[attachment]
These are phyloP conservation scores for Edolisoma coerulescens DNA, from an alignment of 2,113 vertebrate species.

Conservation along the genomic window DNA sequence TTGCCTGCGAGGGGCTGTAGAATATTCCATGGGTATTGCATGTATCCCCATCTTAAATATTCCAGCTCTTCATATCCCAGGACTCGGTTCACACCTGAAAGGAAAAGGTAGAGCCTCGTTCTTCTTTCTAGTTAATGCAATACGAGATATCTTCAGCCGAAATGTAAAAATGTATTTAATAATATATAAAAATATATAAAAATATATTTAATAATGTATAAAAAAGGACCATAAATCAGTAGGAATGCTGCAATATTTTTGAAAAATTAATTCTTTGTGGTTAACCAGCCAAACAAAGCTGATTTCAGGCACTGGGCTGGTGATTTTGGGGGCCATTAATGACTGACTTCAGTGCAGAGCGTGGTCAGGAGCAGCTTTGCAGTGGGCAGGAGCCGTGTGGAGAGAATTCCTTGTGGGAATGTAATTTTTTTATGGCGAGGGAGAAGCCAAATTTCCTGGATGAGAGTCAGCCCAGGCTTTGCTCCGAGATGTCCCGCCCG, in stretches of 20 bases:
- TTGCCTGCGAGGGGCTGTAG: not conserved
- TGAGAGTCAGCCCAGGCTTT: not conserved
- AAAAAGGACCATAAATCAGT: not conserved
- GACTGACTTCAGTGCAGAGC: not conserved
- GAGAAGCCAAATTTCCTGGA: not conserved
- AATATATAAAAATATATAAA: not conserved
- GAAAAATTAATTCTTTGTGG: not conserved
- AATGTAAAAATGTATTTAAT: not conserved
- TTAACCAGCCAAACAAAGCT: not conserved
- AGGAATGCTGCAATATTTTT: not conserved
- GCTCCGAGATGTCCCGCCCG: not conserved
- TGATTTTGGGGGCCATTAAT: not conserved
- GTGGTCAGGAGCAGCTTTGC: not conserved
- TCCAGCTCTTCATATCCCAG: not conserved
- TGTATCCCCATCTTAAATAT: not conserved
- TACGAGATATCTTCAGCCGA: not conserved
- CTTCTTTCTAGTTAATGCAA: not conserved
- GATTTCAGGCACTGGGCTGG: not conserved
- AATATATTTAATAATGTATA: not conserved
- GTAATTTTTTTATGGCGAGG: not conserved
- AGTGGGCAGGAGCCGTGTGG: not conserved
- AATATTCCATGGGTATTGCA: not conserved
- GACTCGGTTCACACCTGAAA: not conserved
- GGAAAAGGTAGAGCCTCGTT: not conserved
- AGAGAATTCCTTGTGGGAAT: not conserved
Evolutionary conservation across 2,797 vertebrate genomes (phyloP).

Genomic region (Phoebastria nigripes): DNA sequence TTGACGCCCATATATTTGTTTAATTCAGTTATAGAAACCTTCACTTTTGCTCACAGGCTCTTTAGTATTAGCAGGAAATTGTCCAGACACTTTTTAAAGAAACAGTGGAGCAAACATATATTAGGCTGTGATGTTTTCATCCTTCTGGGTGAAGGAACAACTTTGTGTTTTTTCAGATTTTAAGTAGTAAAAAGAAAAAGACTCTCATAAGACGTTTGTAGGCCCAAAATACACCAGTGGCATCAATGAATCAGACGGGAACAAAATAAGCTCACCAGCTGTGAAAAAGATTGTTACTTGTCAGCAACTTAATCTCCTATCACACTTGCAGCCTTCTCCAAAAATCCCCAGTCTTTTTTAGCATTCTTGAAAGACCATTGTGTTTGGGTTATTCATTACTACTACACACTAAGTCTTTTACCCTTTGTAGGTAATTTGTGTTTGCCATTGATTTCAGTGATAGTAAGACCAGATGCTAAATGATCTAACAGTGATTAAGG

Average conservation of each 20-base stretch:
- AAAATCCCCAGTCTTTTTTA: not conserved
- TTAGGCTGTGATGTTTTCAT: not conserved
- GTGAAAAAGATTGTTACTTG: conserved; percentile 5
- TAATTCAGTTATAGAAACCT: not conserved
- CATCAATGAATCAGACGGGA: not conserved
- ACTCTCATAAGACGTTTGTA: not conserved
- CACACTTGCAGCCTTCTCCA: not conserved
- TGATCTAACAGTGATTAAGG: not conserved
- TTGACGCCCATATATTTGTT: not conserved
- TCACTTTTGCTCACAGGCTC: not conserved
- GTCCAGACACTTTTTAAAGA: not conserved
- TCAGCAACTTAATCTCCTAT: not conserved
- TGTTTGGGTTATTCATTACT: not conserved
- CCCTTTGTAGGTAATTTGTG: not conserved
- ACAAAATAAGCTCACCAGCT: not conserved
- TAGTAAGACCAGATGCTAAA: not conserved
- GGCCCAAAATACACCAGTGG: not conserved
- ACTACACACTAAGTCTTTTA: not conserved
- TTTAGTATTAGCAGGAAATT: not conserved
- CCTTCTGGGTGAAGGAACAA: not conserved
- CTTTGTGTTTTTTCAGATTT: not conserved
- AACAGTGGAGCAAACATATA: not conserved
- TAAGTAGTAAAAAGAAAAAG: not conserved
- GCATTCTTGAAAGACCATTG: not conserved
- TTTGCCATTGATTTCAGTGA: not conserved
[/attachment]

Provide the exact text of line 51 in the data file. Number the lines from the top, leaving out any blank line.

- CTTTGTGTTTTTTCAGATTT: not conserved